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Disgraced ex-rep Anthony Weiner to co-host brand-new radio show alongside former Republican mayoral candidate Curtis Sliwa

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Photo by Anthony DelMundo/NY Daily News via Getty Images

Disgraced former New York representative Anthony Weiner — who in 2017 was sentenced to 21 months in a federal prison for transferring obscene material to a 15-year-old girl — has teamed up with former Republican mayoral candidate and Guardian Angels founder Curtis Sliwa for a radio show.

The show, titled "The Left vs. The Right," will air on WABC-AM and debut at 2 p.m. local time on Saturday.

What are the details?

Weiner, 57, told the New York Post's Page Six that just because he's working the radio show doesn't mean he's "going back into public life."

"I am doing a radio show with a friend of mine,” he told the outlet. "It's not a conscious decision. I have a face for radio, but I don't know if I have a place in radio as a career. Sometimes it is what it is."

Sliwa, 67, told the outlet that he believes Weiner being on the radio can help him "become a role model for other people who have had major issues in their life."

Page Six reported that the new show will focus on issues that impact New York City and will "give equal time to the conservative and liberal perspectives."

“There’s a lot of water under the bridge,” Weiner admitted and said he's not afraid to answer questions about his past. “There have been a lot of opportunities for me to process a lot of stuff. A lot of time has passed. I don’t think I would be going on the radio if I didn’t think Curtis or listeners would ask tough questions.”

He continued, "One thing I have learned through this experience: Everybody has tough things. It’s a source of commonality for a lot of people in New York. One of the things that both Curtis and I were clear on, there wasn’t going to be any subject we would avoid for want of embarrassment.”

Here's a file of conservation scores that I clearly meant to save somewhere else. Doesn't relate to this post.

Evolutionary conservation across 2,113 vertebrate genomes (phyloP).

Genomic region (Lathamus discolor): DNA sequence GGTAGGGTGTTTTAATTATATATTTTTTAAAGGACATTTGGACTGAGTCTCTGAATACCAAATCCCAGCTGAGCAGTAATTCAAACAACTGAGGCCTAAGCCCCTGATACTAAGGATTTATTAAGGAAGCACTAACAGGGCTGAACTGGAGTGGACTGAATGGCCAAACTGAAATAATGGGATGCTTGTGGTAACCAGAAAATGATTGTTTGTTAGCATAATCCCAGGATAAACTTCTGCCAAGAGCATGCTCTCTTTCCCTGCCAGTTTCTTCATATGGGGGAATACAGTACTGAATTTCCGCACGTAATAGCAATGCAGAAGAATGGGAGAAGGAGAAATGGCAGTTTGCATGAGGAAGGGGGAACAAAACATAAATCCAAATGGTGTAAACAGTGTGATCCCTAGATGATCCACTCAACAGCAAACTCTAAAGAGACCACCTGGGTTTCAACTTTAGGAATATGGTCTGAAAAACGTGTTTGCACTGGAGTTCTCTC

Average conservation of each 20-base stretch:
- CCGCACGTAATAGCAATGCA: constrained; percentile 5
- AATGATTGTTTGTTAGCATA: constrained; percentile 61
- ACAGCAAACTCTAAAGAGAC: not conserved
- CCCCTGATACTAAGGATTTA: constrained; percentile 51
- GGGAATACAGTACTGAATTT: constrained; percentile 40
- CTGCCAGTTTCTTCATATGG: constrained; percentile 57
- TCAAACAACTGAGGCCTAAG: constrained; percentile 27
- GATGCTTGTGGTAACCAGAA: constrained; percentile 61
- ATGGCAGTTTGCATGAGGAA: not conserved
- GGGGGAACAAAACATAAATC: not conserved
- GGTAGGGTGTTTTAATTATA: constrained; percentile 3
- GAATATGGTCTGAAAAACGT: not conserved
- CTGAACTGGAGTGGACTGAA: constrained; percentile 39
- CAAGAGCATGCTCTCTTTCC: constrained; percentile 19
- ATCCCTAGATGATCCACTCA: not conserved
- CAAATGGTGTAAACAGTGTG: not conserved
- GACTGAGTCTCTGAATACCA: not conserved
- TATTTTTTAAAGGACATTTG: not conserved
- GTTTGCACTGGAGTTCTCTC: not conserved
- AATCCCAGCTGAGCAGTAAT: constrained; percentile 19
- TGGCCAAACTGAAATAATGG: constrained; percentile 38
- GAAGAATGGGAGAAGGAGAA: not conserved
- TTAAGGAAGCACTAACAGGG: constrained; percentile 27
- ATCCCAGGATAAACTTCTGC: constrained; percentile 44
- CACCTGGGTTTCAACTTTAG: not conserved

Sliwa added that Weiner has served his time and is "entitled to a second chance."

"He is trying to get his life back," he explained. "We don’t want to just exile these people. We want to give them redemption, but they have to earn their way back. I think being on the radio he can become a role model for other people who have had major issues in their life.”

Both Weiner and Sliwa are optimistic about being able to diplomatically discuss the biggest issues facing the city, including the rising crime rates.

“When it comes to knowledge of New York and how things operate and how bad things are now, between the both of us you will get information and we will balance one another,” Sliwa added “You get the yin-and-yang. There are very few places where you get two points of view anymore. The listeners can make their own decisions based on all the information we are sharing with them.”

Weiner concluded, “I grew up here, I saw the high-crime era of the ’90s. I think there is gloom-and-doom hysteria that has taken hold now and I think the city’s best days are ahead of it. We have issues, there is no doubt about it. Our government is in good hands, people are strong, and the economy is diverse.”

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